Arizona charities are entitled to escape property taxes on all their relevant holdings, including the parts that actually make money, the state Court of Appeals has ruled.
The judges rejected arguments by Pima County that Tucson Botanical Gardens Inc. has to pay tax on the portion of its property used to operate a gift shop, display art for sale, and rent to outsiders for use for special events such as weddings, parties and private meetings.
Court records show the organization is organized as a federally recognized charity dedicated to horticultural and ecological education. It operates 16 different gardens representing various themes on 5.7 acres in central Tucson.
There are also six buildings on the site, including a gift shop.
While the court said the materials sold there are “primarily educational,’’ the shop also sells things like T-shirts, napkins, hats, salsa seasoning and dishes.
Those items bring in more than they cost, though the organization said there is no profit if operating expenses are included like staff and utilities.
The organization also has meeting rooms that it rents out and where it also exhibits art for sale.
State law says the property of botanical gardens — along with museums, zoos, dance and community arts groups — is exempt from taxation “if the property is used for those purposes and not used or held for profit.” Based on its interpretation of the law, Pima County assessed property taxes on the gift shop and meeting areas of $3,835 in 2005, $2,028 in 2006 and $2,079 last year.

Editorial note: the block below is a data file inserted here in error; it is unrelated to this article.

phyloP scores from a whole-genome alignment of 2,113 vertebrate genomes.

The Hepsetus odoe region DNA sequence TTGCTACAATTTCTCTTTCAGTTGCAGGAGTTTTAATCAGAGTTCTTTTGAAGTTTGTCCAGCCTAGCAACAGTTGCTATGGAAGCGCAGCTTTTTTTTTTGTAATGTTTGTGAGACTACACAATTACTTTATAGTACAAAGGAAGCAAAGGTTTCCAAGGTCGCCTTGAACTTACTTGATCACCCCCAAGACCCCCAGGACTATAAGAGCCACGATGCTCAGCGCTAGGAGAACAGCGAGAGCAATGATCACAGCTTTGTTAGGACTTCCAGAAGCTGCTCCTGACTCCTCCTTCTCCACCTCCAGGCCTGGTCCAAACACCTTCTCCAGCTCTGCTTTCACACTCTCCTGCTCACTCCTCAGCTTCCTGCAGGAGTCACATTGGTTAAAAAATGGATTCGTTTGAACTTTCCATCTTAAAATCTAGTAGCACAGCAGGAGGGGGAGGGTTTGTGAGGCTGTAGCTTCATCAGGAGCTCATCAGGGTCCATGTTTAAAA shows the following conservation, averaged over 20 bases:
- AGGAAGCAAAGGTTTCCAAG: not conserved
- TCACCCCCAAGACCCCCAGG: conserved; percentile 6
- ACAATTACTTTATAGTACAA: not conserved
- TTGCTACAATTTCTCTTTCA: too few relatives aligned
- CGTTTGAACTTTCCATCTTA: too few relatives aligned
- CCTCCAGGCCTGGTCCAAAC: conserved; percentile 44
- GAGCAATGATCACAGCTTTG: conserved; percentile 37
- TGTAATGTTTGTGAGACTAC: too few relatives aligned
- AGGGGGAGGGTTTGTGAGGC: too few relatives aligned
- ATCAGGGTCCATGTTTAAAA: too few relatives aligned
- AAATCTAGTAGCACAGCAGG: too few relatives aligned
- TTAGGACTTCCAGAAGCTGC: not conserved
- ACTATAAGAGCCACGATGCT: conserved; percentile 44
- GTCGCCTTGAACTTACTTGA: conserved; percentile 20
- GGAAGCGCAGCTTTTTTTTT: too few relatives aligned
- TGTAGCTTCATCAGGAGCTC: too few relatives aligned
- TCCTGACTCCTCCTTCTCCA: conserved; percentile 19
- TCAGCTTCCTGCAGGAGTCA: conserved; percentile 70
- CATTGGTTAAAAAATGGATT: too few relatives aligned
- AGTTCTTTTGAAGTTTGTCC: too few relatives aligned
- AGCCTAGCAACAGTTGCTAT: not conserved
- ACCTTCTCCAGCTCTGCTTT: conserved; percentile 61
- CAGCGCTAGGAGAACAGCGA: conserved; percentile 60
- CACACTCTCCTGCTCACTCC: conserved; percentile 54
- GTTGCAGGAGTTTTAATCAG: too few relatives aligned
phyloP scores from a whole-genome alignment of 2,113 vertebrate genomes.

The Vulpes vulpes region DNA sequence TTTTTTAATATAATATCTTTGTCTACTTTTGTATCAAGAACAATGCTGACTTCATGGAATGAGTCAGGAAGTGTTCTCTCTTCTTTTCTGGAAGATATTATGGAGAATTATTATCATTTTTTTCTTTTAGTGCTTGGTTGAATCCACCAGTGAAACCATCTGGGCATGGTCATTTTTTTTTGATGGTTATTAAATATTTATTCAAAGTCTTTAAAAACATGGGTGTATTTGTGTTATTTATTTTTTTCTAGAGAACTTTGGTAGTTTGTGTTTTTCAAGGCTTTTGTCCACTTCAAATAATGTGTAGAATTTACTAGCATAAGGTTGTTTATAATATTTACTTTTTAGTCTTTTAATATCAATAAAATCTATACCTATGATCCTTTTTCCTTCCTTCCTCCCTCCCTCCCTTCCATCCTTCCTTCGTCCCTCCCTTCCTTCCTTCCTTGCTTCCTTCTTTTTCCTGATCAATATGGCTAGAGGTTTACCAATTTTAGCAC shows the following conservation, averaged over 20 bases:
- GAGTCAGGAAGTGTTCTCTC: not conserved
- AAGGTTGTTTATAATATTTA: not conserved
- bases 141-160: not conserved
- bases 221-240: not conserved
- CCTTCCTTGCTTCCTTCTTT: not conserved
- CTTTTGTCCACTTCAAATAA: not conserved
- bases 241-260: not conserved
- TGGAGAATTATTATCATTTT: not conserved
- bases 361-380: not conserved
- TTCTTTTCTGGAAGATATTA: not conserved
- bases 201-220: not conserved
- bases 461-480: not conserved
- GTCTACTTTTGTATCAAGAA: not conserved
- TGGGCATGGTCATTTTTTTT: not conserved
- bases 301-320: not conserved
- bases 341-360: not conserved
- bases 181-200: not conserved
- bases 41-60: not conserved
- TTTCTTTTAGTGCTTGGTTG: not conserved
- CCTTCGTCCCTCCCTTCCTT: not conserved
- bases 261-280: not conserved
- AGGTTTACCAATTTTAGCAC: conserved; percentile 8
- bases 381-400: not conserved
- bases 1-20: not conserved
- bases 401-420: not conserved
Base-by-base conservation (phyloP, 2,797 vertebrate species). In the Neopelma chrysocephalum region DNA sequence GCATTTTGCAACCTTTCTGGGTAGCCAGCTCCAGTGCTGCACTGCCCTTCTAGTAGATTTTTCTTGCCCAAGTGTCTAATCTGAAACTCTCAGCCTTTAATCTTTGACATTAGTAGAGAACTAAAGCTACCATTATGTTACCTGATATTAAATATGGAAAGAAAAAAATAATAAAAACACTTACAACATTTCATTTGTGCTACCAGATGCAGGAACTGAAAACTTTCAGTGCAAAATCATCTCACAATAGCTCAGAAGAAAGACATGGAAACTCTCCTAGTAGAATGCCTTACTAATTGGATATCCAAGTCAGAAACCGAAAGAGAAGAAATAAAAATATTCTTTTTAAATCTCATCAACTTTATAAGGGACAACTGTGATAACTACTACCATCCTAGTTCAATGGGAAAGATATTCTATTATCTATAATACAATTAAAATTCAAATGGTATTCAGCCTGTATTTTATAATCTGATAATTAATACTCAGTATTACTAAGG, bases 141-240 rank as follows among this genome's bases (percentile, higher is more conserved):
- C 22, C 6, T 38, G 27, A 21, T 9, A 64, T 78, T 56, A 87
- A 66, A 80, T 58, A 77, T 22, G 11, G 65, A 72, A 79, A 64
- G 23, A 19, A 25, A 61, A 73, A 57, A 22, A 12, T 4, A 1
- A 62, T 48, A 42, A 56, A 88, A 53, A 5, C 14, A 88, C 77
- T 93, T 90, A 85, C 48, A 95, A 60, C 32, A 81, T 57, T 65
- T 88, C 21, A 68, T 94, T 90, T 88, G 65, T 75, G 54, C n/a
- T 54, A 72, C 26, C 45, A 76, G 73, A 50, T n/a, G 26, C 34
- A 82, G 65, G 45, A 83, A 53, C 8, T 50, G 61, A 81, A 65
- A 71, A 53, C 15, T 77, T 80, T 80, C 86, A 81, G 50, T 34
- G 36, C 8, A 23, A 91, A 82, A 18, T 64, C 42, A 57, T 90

Appellate Judge Patricia Norris, writing for the unanimous court, said judges generally are required to construe tax statutes strictly to ensure that all taxpayers share the burden. But she also said they should not be interpreted so strictly so as to frustrate legislative intent.
In this case, she said, the county has concluded that the sale of the non-educational items means the organization is engaged in commercial activities that are not exempt from property tax laws. But Norris said that isn’t true.
“By focusing on the nature of a few of the items sold in the gift shop and TBG’s incidental use of the meeting areas, the county has failed to take into account the primary use TBG makes of the gift shop and meeting areas,” she wrote. “As long as the taxpayer’s principal or primary use of the property is for the designated exempt purpose, the taxpayer is entitled to the exemption notwithstanding its occasional or incidental use of its property for other purposes.”
Here, Norris said, the organization presented uncontroverted evidence that it was primarily using the gift shop for the charitable purpose of enhancing its educational mission. The same is true, the judge said, of the meeting areas, with the sale of art only incidental to the main purpose of the organization.
And Norris said the fact that the organization is recognized as a charity by the federal government shows that the gift shop and meeting rooms were “not used or held for profit,” allowing it to get the property tax exemption in state law.